KARACHI: Professor Syed Mateen-ur-Rehman Murtaza, a veteran journalist and former chairman of the Department of Mass Communication at the University of Karachi, was laid to rest in the university cemetery on Tuesday.
He died Monday evening as a result of surgery. He was 80 years old.
His funeral prayers were offered after Zohr at Masjid-i-Ibrahim, which was attended by a large number of university professors, his relatives and friends.
He is survived by a widow and three daughters.
An excellent Urdu prose writer, Professor Murtaza was best known for his rational, daring and analytical editorial writings, especially for the daily Jasarat and later the weekly Takbeer during the Ziaul Haq regime.
Professor Murtaza had migrated from East Punjab to Pakistan. He recalled his childhood memories of migration – during which he and his younger brother were separated from the family – in a booklet titled Me Ne Pakistan Bante Dekha. Its second edition is currently being published.
His other book is Sir Syed Ka Nazaria-i-Sahafat Aur Doosre Mazameen.
He joined KU in 1972 and served as Chairman of the Mass Communication Department from 1988 to 1991. As a committed teacher and head of the department, he helped train many students to become journalists who serve. now various public and private media organizations.
One of his major contributions to journalism was the translation into Urdu of at least 15 textbooks for English language courses, which are currently part of the curriculum of the mass communication department of different universities. In 1970 he joined Jasarat from Multan and then started working in Karachi. During this period he remained largely engaged in editorial writing.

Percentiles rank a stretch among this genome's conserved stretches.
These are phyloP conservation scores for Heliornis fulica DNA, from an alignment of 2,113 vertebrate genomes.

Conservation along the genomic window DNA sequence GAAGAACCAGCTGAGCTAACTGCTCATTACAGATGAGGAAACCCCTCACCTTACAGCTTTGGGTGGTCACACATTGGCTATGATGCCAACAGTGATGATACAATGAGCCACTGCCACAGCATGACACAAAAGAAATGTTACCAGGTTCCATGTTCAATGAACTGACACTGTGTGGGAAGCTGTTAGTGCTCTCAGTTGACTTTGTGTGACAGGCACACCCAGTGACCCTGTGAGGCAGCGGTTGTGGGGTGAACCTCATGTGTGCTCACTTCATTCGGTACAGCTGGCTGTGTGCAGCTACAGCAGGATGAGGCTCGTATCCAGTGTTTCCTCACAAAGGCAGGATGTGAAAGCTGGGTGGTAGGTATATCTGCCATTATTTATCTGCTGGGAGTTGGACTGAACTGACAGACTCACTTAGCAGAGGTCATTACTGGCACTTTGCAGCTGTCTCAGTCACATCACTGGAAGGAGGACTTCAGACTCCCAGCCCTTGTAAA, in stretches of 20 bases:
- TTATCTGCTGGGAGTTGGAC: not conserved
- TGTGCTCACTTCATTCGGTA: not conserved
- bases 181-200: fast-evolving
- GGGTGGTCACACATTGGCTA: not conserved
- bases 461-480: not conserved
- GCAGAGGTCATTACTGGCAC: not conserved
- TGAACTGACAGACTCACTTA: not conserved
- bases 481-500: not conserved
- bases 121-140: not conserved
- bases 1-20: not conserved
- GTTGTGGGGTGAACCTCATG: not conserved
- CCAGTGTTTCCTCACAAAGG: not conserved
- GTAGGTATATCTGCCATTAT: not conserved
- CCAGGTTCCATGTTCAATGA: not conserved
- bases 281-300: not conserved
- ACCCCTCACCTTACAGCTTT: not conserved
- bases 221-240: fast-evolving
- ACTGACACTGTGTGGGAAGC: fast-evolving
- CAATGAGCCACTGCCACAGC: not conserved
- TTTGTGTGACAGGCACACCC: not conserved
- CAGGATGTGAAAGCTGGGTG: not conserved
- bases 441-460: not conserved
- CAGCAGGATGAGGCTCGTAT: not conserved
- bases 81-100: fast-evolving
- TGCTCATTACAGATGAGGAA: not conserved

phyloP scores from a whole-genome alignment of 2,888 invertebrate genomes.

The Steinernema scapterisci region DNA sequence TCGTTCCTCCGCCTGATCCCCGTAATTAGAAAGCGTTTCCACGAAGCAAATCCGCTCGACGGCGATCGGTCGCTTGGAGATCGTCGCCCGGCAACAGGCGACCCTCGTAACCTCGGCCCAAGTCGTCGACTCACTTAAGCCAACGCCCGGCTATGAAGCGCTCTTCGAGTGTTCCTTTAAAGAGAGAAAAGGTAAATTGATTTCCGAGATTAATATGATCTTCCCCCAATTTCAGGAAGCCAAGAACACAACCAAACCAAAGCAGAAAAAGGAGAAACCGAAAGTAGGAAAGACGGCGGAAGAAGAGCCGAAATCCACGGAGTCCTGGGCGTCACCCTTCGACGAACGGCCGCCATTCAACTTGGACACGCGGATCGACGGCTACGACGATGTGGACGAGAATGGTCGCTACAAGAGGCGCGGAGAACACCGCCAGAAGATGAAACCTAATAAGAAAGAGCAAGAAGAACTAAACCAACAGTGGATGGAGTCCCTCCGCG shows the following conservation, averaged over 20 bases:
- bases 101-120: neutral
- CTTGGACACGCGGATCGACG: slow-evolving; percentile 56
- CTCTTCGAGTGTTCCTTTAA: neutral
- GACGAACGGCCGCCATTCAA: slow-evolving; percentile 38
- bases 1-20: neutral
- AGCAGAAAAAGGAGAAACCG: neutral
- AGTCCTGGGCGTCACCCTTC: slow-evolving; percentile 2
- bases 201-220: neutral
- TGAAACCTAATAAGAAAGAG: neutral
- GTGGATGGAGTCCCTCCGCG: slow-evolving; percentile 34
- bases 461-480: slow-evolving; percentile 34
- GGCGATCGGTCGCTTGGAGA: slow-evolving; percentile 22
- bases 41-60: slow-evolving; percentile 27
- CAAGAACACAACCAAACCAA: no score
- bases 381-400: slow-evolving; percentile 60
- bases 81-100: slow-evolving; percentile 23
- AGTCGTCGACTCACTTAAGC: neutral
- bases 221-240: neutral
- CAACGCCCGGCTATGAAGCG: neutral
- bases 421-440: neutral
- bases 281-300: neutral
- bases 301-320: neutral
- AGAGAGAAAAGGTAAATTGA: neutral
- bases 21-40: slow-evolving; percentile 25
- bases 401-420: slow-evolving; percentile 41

“His independent and forceful views earned him the wrath of the Bhutto government, which shut down the newspaper several times and imprison Salahuddin Shaheed, the newspaper’s editor,” recalls Professor Tahir Masood, former chairman of the mass communication department. of the KU, adding that Professor Murtaza and the late Salahuddin were intellectually close to each other.
“This strong relationship became evident when Salahuddin Shaheed quit his job when Professor Murtaza was sacked by the administration, arguing that as editor of the newspaper he was responsible for what is published. They became one under Takbeer, a widely read weekly at the time, launched on March 23, 1984. ”
After retiring from KU in 1999, he laid the groundwork for the mass communication department at Jinnah University for Women and then Jamia-tur-Rasheed. Other journals he wrote for included Mashriq, Hurriyat, and Islam.
He also represented Pakistan at the United Nations and was the speechwriter for Nawaz Sharif during his first term.
“Ethical and moral values were at the heart of his life and he taught us to sacrifice everything for your conscience, your beliefs and your freedom of expression,” said Professor Masood.
Dr Fauzia Naz, the current chair of the KU Mass Communication Department, also a student of Professor Murtaza, said: “He was both a great human being and a teacher. He helped me explore my hidden potential for which I would always be grateful.
Posted in Dawn, le 17 March 2021